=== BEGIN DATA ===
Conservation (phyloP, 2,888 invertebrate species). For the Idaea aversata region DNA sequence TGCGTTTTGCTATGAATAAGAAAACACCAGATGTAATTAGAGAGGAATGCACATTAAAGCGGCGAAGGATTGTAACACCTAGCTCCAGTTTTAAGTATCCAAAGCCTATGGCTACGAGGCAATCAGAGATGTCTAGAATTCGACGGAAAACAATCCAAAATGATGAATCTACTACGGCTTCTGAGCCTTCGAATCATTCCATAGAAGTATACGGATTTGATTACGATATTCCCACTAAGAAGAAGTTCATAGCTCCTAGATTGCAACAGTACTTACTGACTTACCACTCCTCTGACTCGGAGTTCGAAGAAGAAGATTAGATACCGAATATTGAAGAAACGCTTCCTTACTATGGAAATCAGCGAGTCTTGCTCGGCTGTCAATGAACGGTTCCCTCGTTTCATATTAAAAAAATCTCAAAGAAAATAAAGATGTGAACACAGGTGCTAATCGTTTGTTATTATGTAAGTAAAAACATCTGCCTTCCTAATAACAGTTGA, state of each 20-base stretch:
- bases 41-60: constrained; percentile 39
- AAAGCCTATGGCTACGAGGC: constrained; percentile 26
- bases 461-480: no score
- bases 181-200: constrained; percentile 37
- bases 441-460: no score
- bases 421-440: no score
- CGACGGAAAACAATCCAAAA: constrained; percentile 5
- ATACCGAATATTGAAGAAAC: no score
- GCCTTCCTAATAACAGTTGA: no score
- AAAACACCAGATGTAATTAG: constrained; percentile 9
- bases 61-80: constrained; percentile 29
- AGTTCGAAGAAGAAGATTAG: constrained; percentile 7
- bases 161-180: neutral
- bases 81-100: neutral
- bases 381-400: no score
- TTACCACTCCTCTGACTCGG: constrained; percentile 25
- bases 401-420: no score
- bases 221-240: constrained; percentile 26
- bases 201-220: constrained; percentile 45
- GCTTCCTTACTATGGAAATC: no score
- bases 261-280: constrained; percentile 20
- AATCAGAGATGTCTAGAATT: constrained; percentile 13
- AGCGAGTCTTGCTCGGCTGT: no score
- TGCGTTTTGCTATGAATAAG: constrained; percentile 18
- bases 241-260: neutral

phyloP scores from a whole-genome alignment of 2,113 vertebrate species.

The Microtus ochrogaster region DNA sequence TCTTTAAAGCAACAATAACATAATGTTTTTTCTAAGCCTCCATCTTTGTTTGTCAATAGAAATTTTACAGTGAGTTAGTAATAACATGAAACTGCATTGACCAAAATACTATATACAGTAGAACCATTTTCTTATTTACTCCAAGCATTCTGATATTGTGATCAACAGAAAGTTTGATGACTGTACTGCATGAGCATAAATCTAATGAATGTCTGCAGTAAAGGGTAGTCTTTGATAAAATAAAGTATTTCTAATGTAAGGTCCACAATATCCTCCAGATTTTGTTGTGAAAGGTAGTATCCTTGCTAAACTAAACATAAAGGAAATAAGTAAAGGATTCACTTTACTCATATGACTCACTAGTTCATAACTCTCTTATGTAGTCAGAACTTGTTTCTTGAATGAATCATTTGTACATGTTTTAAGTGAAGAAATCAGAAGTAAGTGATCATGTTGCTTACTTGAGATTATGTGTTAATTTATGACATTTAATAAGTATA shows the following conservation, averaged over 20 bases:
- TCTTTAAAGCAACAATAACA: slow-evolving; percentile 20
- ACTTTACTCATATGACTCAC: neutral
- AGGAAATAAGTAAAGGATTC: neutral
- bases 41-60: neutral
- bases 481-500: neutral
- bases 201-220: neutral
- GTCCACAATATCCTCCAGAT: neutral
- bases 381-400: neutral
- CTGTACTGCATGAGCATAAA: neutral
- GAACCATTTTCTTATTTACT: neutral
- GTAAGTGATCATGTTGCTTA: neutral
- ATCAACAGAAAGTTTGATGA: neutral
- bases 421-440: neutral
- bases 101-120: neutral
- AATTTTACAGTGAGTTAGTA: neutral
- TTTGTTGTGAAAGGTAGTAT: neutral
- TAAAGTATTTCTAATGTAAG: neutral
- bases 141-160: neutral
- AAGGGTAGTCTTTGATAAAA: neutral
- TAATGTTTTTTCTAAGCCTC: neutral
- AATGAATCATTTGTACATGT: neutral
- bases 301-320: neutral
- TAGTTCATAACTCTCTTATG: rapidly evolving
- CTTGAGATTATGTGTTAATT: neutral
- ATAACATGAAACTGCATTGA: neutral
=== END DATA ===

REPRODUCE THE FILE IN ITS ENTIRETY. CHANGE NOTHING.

Conservation (phyloP, 2,888 invertebrate species). For the Idaea aversata region DNA sequence TGCGTTTTGCTATGAATAAGAAAACACCAGATGTAATTAGAGAGGAATGCACATTAAAGCGGCGAAGGATTGTAACACCTAGCTCCAGTTTTAAGTATCCAAAGCCTATGGCTACGAGGCAATCAGAGATGTCTAGAATTCGACGGAAAACAATCCAAAATGATGAATCTACTACGGCTTCTGAGCCTTCGAATCATTCCATAGAAGTATACGGATTTGATTACGATATTCCCACTAAGAAGAAGTTCATAGCTCCTAGATTGCAACAGTACTTACTGACTTACCACTCCTCTGACTCGGAGTTCGAAGAAGAAGATTAGATACCGAATATTGAAGAAACGCTTCCTTACTATGGAAATCAGCGAGTCTTGCTCGGCTGTCAATGAACGGTTCCCTCGTTTCATATTAAAAAAATCTCAAAGAAAATAAAGATGTGAACACAGGTGCTAATCGTTTGTTATTATGTAAGTAAAAACATCTGCCTTCCTAATAACAGTTGA, state of each 20-base stretch:
- bases 41-60: constrained; percentile 39
- AAAGCCTATGGCTACGAGGC: constrained; percentile 26
- bases 461-480: no score
- bases 181-200: constrained; percentile 37
- bases 441-460: no score
- bases 421-440: no score
- CGACGGAAAACAATCCAAAA: constrained; percentile 5
- ATACCGAATATTGAAGAAAC: no score
- GCCTTCCTAATAACAGTTGA: no score
- AAAACACCAGATGTAATTAG: constrained; percentile 9
- bases 61-80: constrained; percentile 29
- AGTTCGAAGAAGAAGATTAG: constrained; percentile 7
- bases 161-180: neutral
- bases 81-100: neutral
- bases 381-400: no score
- TTACCACTCCTCTGACTCGG: constrained; percentile 25
- bases 401-420: no score
- bases 221-240: constrained; percentile 26
- bases 201-220: constrained; percentile 45
- GCTTCCTTACTATGGAAATC: no score
- bases 261-280: constrained; percentile 20
- AATCAGAGATGTCTAGAATT: constrained; percentile 13
- AGCGAGTCTTGCTCGGCTGT: no score
- TGCGTTTTGCTATGAATAAG: constrained; percentile 18
- bases 241-260: neutral

phyloP scores from a whole-genome alignment of 2,113 vertebrate species.

The Microtus ochrogaster region DNA sequence TCTTTAAAGCAACAATAACATAATGTTTTTTCTAAGCCTCCATCTTTGTTTGTCAATAGAAATTTTACAGTGAGTTAGTAATAACATGAAACTGCATTGACCAAAATACTATATACAGTAGAACCATTTTCTTATTTACTCCAAGCATTCTGATATTGTGATCAACAGAAAGTTTGATGACTGTACTGCATGAGCATAAATCTAATGAATGTCTGCAGTAAAGGGTAGTCTTTGATAAAATAAAGTATTTCTAATGTAAGGTCCACAATATCCTCCAGATTTTGTTGTGAAAGGTAGTATCCTTGCTAAACTAAACATAAAGGAAATAAGTAAAGGATTCACTTTACTCATATGACTCACTAGTTCATAACTCTCTTATGTAGTCAGAACTTGTTTCTTGAATGAATCATTTGTACATGTTTTAAGTGAAGAAATCAGAAGTAAGTGATCATGTTGCTTACTTGAGATTATGTGTTAATTTATGACATTTAATAAGTATA shows the following conservation, averaged over 20 bases:
- TCTTTAAAGCAACAATAACA: slow-evolving; percentile 20
- ACTTTACTCATATGACTCAC: neutral
- AGGAAATAAGTAAAGGATTC: neutral
- bases 41-60: neutral
- bases 481-500: neutral
- bases 201-220: neutral
- GTCCACAATATCCTCCAGAT: neutral
- bases 381-400: neutral
- CTGTACTGCATGAGCATAAA: neutral
- GAACCATTTTCTTATTTACT: neutral
- GTAAGTGATCATGTTGCTTA: neutral
- ATCAACAGAAAGTTTGATGA: neutral
- bases 421-440: neutral
- bases 101-120: neutral
- AATTTTACAGTGAGTTAGTA: neutral
- TTTGTTGTGAAAGGTAGTAT: neutral
- TAAAGTATTTCTAATGTAAG: neutral
- bases 141-160: neutral
- AAGGGTAGTCTTTGATAAAA: neutral
- TAATGTTTTTTCTAAGCCTC: neutral
- AATGAATCATTTGTACATGT: neutral
- bases 301-320: neutral
- TAGTTCATAACTCTCTTATG: rapidly evolving
- CTTGAGATTATGTGTTAATT: neutral
- ATAACATGAAACTGCATTGA: neutral